As MUSIC & MEMORY℠ gains momentum nationwide, Ohio has become the third state to launch a Music & Memory Initiative.
The Ohio Department of Aging (ODA) and Office of the State Long-term Care Ombudsman have set a goal to enable 250 nursing homes statewide to become MUSIC & MEMORY℠ Certified Facilities in 2015. Prior to the project launch in January, 22 Ohio facilities had already completed the certification process and currently offer personalized music to their residents.
“Music & Memory is a key initiative that helps us extend person-centered care to the next level—recreating life,” says ODA Director Bonnie Burman.
“When you put on a CD at home, are you engaging in music therapy? No, you’re engaging in life,” says Burman, who is former CEO of the Pioneer Network. “Listening to favorite music is not a program. It’s a part of life.”
A Quality Improvement Option to Meet Licensure Requirements
Music & Memory is now one of several quality initiative projects within Ohio’s Medicaid reimbursement system for nursing homes. In addition, state law requires nursing homes to engage in a quality improvement project every two years. Music & Memory is among the programs from which they can choose.
The project is funded with civil money penalty funds collected from nursing homes with certain deficiencies. Federal regulations require that the funds be used to improve quality of nursing home care and for protection of residents. Ohio’s ombudsman program has used the funds for a variety of person-centered care strategies over the past several years and is adding Music & Memory to that on-going work this year. Wisconsin was the first state to tap this fund specifically for a statewide Music & Memory initiative, followed by Utah.
Wisconsin officials have been very helpful to Ohio’s team, answering questions and giving advice for the project launch and implementation, according to Erin Pettegrew, Ombudsman Projects Coordinator in ODA’s state ombudsman office. She has already received more than 90 inquiries from nursing homes about participating in the project and 40-plus signed participation agreements.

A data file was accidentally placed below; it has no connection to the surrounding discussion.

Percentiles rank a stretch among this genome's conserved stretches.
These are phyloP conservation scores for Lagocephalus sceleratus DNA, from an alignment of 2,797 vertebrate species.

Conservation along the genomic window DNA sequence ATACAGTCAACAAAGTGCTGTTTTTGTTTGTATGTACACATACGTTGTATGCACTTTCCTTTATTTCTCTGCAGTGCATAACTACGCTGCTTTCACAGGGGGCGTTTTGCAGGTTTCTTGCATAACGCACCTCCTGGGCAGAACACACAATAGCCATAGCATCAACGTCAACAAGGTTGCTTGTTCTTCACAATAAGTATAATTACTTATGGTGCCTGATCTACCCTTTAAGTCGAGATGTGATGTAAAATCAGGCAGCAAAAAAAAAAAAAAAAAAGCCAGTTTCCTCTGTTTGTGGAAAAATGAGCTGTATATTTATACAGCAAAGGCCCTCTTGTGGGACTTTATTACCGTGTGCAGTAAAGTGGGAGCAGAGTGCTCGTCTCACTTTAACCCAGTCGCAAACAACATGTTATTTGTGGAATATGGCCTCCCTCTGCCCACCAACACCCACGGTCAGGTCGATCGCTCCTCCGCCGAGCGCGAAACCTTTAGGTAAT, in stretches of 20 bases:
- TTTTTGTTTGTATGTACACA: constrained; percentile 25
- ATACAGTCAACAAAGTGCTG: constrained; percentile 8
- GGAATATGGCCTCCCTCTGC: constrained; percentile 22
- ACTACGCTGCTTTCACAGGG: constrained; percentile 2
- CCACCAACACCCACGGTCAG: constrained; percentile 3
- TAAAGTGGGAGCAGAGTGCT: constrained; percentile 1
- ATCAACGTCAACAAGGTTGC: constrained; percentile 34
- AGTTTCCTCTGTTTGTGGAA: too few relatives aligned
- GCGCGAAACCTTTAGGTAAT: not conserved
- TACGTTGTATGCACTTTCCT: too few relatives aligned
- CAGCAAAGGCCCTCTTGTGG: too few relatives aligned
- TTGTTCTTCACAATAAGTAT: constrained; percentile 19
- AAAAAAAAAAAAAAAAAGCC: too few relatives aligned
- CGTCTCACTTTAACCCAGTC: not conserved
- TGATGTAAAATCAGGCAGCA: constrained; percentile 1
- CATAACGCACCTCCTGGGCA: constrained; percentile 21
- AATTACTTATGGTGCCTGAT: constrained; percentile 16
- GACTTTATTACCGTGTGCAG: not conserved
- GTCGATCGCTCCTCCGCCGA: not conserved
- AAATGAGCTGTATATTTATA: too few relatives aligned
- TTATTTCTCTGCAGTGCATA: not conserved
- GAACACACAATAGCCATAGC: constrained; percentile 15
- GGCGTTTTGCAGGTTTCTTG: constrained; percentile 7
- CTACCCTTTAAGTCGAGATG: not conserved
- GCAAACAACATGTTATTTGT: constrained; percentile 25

The State Ombudsman office has developed a student service project to engage youth. In addition, at least 22 long-term care ombudsmen at the regional level have completed Music & Memory training in order to educate providers, residents, families and the community.
Key Strategy to Reduce Antipsychotic Use in Nursing Homes
Director Burman is optimistic that the program will be fully subscribed. When she gave the plenary address at the recent Ohio Health Care Association (OHCA) convention, she spoke about the Music & Memory initiative. During a screening of Alive Inside, she says, everyone was “off their smart phones and tablets, fully engaged.”
In a complementary program, OHCA is offering scholarships to the first 100 members who apply to become MUSIC & MEMORY℠ Certified Facilities. By the end of Alive Inside, Burman says 30 nursing homes had already completed their applications.
Burman sees Music & Memory as an important strategy to help reduce antipsychotic use in nursing homes, in concert with the national Partnership to Improve Dementia Care. Ohio nursing homes’ average rate of antipsychotic use is currently 22 percent. “We’re focused on antipsychotic reduction,” says Burman. The use of antipsychotic medications for individuals living with dementia can have negative health consequences.
Homes participating in the Music & Memory initiative will monitor baseline quality measures such as use of antipsychotics and symptoms of depression, and will collect data both pre- and post-program implementation to assess outcomes. At least five residents must have been diagnosed with dementia for the facility to qualify.
While residents and caregivers in any nursing home can benefit from the program, state officials expect it will be most beneficial for those homes that exceed the statewide average for percentage of long-stay residents who receive antipsychotic medications, who have depressive symptoms or who report moderate to severe pain.
Goal to Expand Music & Memory to Community Settings
To assist with smooth program implementation, regional ombudsman programs and one Alzheimer’s Association will work with nursing homes to introduce Music & Memory’s benefits to key staff, as well as to family and resident councils. They will also solicit donations of new and used iPods to support the program.
Even as Ohio’s initial focus is to introduce Music & Memory to nursing homes, the Department of Aging and State Ombudsman are partnering with community-based organizations, such as caregiver support groups, to spread the benefits of personalized music statewide, regardless of where elders may live.
“Our goal is to create the most responsive care and caring possible to increase our elders’ well being,” says Burman. “Programs like Music & Memory are all about building relationships. Home is where they know you.”
Photo Credit: Ohio Department of Aging
Founded in 2010, MUSIC & MEMORY℠ is a non-profit organization that brings personalized music into the lives of the elderly or infirm through digital music technology, vastly improving quality of life.